Warren Buffett’s Railroad Tests Natural Gas to Drive Its Locomotives

By:  Bob Adelmann
Warren Buffett’s Railroad Tests Natural Gas to Drive Its Locomotives

BNSF Railway's use of liquefied natural gas to power its locomotives is one small indication of the huge energy revolution, thanks to fracking. 

The quiet revolution going on in the energy sector as a result of fracking is being punctuated by changes unseen and unappreciated, such as the recent announcement by Warren Buffett’s railroad, BNSF Railway. The largest railroad in the country, BNSF is testing the use of liquefied natural gas (LNG) to drive the company’s locomotives, which currently use more diesel fuel than any other entity except the U.S. Navy.

In the announcement, BNSF chairman Matthew Rose called the change “transformational:”

The use of liquefied natural gas as an alternative fuel is a potential transformational change for our railroad and for our industry.

This pilot project is an important first step … [in] potentially reducing fuel costs and greenhouse gas emissions.

As the price of natural gas has fallen compared to the price of oil, the economic math is increasingly persuasive. At the current price for one million BTUs of natural gas, it would cost companies such as BNSF less than $20 for the energy equivalent in a barrel of oil costing $110. The explosion in natural gas in the United States has reduced the “landed price” of natural gas to one quarter of its price in the U.K., and one fifth of its cost elsewhere in the world. In the real world where BNSF operates, diesel fuel costs the company nearly $4 per gallon compared to just over $2 per gallon for large LNG users — a potential savings of 50 percent.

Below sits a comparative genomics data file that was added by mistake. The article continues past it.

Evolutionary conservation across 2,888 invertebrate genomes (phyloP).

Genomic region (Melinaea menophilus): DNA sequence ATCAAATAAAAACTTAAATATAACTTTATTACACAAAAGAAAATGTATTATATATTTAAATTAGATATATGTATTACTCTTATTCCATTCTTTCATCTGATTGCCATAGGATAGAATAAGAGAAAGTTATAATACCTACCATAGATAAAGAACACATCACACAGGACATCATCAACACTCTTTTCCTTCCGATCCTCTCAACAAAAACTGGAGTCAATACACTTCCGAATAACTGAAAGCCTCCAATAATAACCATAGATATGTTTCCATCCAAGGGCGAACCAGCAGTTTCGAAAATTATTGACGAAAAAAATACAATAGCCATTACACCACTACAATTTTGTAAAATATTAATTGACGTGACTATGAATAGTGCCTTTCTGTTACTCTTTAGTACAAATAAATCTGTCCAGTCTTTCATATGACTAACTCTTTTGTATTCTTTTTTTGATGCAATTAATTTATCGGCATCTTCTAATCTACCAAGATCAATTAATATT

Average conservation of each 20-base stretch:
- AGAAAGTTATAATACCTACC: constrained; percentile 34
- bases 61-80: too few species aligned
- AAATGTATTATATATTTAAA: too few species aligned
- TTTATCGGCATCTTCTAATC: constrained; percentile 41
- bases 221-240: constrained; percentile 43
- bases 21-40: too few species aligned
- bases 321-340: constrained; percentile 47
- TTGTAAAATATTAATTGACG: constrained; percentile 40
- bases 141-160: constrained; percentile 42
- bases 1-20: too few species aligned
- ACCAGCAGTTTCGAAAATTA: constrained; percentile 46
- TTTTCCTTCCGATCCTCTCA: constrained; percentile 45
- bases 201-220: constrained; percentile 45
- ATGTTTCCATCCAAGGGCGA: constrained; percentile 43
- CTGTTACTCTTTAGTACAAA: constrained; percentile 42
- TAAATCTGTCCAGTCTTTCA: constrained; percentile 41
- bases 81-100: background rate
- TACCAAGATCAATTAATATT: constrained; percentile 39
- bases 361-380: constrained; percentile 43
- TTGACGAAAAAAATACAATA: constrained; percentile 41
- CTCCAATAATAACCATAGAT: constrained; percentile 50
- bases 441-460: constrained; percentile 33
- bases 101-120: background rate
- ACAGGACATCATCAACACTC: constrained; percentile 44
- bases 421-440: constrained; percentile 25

This is driving the BNSF test, according to Rose: "The changed market for natural gas in the United States is a critical part of our decision to explore it as a locomotive fuel."

BNSF isn't the first energy-dependent company to do the math, either. Waste Management (WM) has already started converting its fleet of 18,000 diesel trucks to LNG and expects to have the change-over completed soon. Said WM’s CEO David Steiner:

This conversion makes good business sense for our company and our shareholders because of the significant maintenance and diesel fuel cost savings. It’s much cleaner for the environment and our LNG trucks are much quieter.

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